WomenTech network analyzed a sample of 4912 profiles from 54 tech companies.
Despite comprising over 40 percent of the American population, minority groups (African Americans, bi- or multiracial individuals, Hispanics/Latinos, Pacific Islanders and Indigenous people) fall short when it comes to employment in tech; as revealed by Statista's 2021 report they only account for 6% of all new technical employees.
22% of surveyed women in STEM are considering leaving their positions compared to just 12 percent of women working in other industries. Unjust treatment in the workplace was reported as being one of the top causes for employees deciding to leave.
Despite the limited pool of senior female professionals, retention is still a big problem: For every female director who receives advancement at the director level, two other women directors leave their respective organizations.
Female tech professionals stated that the most significant hurdles for them in this sector were a shortage of advancement opportunities (52%) and an absence of female role models (48%). Consequently, women often lack mentors at both their current level or higher – 40% reported that this was one of their biggest challenges.
Tech Layoffs by Gender
Women in Tech Employment Gaps
U.S. Census data demonstrates that female workers have made enormous strides in the STEM workforce, growing from an 8% minority in 1970 to 28% of all STEM employees by 2019. Despite the progress made in 2020, there is still a considerable gender gap in the GAFAM (Google, Apple, Facebook, Amazon and Microsoft) workforce with women making up between 28% and 42%. On average only 31% of the GAFAM employees are female.
As workers progress up the corporate ladder, gender discrepancies in employment become more and more pronounced.
Female representation in tech job applicant pools is highest for junior jobs. It drops for mid-level jobs and then drops again for senior-level jobs.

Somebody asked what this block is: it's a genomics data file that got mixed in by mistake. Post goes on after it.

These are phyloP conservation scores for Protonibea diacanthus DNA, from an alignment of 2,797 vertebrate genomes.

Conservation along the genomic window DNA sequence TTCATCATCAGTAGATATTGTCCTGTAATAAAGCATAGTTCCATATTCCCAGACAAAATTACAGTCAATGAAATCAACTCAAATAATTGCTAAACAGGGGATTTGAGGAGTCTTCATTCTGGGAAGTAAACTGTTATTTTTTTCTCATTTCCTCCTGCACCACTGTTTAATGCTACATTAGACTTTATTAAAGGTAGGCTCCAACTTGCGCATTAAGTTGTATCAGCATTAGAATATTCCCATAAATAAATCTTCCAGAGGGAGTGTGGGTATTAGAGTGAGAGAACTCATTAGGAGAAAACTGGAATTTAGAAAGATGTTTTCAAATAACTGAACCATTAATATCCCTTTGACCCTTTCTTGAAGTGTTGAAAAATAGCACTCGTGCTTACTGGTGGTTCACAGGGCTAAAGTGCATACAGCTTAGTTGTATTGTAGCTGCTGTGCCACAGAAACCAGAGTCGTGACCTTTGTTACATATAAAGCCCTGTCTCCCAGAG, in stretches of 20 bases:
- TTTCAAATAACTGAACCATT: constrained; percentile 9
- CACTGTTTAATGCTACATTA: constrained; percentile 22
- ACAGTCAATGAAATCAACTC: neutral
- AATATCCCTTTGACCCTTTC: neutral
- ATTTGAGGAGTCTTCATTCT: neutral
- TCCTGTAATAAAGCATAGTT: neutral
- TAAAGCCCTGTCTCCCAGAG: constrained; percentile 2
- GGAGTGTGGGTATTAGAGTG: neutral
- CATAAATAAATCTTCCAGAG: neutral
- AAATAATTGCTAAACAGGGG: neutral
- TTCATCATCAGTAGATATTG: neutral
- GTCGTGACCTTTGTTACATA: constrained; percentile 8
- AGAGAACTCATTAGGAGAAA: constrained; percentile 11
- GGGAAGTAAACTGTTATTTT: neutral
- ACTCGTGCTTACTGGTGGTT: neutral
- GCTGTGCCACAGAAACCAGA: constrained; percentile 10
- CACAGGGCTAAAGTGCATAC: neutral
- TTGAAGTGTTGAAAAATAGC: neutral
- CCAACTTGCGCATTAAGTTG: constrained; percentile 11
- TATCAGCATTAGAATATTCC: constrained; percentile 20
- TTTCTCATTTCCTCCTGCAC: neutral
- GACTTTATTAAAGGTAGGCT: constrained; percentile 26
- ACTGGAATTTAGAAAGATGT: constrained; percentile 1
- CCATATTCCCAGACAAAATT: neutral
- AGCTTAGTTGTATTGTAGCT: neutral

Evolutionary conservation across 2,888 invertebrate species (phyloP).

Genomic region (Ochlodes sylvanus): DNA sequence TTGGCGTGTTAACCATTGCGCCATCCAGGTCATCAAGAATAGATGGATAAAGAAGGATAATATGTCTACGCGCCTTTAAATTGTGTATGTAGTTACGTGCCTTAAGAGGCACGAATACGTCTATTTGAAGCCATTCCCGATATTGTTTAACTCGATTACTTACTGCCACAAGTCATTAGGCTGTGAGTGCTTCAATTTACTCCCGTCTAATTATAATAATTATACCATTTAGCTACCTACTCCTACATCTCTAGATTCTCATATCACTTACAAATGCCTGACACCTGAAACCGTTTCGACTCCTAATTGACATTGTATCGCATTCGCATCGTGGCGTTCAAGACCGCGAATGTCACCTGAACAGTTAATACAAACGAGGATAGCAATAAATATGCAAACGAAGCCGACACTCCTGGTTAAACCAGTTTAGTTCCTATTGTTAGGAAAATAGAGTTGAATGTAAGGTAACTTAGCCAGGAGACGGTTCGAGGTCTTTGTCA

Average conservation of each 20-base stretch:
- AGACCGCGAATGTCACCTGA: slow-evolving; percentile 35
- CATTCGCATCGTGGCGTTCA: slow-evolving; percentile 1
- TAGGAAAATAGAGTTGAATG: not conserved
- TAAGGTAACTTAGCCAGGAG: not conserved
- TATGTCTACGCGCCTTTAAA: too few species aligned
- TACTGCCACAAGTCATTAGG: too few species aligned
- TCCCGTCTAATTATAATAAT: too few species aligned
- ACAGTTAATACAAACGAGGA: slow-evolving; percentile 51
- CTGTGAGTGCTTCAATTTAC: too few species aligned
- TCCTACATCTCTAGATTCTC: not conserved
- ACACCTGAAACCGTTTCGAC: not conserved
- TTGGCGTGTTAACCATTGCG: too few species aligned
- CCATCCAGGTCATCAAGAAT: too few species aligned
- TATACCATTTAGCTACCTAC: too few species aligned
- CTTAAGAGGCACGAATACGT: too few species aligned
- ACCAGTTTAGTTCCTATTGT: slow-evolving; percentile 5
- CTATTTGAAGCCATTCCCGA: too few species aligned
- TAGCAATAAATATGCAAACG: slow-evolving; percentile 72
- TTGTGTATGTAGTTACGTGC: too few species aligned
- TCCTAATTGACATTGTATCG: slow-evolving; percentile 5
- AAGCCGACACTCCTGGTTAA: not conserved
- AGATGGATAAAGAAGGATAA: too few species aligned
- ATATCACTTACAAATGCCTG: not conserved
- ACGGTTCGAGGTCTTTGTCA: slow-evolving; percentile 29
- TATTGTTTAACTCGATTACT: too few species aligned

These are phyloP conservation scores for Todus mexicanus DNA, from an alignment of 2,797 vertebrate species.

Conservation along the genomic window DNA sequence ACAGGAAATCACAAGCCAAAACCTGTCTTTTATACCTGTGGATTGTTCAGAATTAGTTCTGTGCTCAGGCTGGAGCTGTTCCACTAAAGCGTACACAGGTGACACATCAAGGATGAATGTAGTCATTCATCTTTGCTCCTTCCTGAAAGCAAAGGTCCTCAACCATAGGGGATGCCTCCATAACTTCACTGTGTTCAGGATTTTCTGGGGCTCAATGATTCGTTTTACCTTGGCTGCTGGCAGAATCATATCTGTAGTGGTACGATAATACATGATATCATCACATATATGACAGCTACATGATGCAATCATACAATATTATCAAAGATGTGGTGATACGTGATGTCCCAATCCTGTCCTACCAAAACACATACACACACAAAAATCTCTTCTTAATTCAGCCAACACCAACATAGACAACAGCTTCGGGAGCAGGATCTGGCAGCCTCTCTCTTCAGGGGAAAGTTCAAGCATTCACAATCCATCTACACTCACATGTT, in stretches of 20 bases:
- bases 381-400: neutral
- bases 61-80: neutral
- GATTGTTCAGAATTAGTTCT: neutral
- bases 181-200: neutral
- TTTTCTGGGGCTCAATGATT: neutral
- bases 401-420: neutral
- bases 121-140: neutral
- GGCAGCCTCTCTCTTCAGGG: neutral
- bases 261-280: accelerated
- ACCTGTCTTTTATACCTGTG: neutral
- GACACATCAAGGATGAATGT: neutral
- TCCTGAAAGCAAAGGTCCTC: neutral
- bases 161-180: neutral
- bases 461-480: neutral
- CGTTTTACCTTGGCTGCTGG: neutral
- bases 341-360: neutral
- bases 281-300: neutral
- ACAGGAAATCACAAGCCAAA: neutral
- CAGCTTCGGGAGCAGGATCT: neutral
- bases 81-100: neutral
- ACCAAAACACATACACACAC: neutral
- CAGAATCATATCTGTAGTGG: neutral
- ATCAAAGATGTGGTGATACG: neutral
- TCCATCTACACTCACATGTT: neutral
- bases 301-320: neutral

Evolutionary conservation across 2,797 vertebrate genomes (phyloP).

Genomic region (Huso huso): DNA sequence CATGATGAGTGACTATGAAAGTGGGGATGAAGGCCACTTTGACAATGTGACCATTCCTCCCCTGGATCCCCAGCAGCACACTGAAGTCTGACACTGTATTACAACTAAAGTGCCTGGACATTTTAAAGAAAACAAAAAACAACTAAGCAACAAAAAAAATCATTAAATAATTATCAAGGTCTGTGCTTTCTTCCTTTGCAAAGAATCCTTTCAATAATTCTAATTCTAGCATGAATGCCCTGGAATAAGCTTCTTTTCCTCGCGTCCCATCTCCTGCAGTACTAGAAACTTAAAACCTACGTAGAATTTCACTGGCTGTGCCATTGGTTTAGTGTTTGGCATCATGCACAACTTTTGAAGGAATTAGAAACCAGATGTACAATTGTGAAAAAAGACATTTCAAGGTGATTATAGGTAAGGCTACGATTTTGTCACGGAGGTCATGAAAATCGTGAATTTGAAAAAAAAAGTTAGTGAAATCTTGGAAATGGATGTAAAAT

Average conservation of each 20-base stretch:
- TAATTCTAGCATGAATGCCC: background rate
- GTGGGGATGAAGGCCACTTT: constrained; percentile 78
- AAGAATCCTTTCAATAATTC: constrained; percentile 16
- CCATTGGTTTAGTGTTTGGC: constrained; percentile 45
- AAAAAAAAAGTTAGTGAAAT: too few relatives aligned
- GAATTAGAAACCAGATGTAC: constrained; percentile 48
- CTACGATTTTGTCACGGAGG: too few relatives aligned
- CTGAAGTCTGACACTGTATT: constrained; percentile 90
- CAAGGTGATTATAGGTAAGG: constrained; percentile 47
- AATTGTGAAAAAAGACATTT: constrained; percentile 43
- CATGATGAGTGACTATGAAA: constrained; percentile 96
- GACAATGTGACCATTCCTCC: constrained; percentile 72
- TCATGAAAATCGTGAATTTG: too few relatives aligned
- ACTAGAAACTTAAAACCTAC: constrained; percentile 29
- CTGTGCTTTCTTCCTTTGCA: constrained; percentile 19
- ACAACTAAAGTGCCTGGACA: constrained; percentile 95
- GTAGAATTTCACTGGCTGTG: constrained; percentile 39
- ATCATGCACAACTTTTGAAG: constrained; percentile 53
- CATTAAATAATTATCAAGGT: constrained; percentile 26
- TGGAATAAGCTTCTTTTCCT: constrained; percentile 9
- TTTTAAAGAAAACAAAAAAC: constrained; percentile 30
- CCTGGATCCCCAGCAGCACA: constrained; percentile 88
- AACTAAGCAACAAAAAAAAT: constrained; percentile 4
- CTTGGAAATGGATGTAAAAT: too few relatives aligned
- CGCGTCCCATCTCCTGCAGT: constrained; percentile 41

While software engineering jobs often have 25% fewer female applicants in their applicant pools between junior and mid-level (4 to 10 years of experience), ERP, UI/UX design, and cross-functional roles exhibit an even greater gender disparity with a drop at the senior level.
Women Working at GAFAM
Women in Tech Retention Gaps
Although the number of women earning STEM degrees has increased, the retention rate for female professionals in this field is unfortunately low. NCSES research found that only 38% of women majoring in computer science were employed to work within the sector compared to 53% men, and 24% with an engineering degree continuing their career path versus 30 % males.
Workplace Culture Issues
Women executives prioritize flexibility when contemplating joining or remaining with a company, with 48% citing it as one of the top three considerations in a WomenTech Network survey. Men leaders are slightly less likely to include this factor in their decision-making process, at 34%. Women executives are 1.5 times more likely than their male counterparts to have changed jobs because they desired a workplace that was dedicated to DE&I.
While remote and hybrid work may provide a temporary reprieve from bias, it is far from an adequate substitute for real systemic transformation. On the one hand, women are witnessing fewer microaggressions in virtual spaces; however, this should not be a cause to celebrate. Leaning on remote or hybrid models as a sole solution simply won't suffice.
WomenTech Network survey further reveals that women often experience microaggressions at work. About 64% of respondents have been spoken over during meetings, 19% have felt pigeonholed by stereotypes in various situations, and 11% have been asked to “supply the food” during meetings. Amongst other frequent microaggressions, gendered language and taking meeting minutes were referred to as “the usual” from many of the survey participants.
Lack of Representation
Despite incremental steps forward in the past decade, women—particularly those of color—are significantly underrepresented in corporate America. The situation is especially dire in senior leadership; only 25% of C-suite leaders are women, and a mere 5% represent racial minority females. Undeniably, the "broken rung" continues to be an issue for many businesses, one that makes achieving gender parity within their organizations virtually impossible.
Pays Gaps for Women in Tech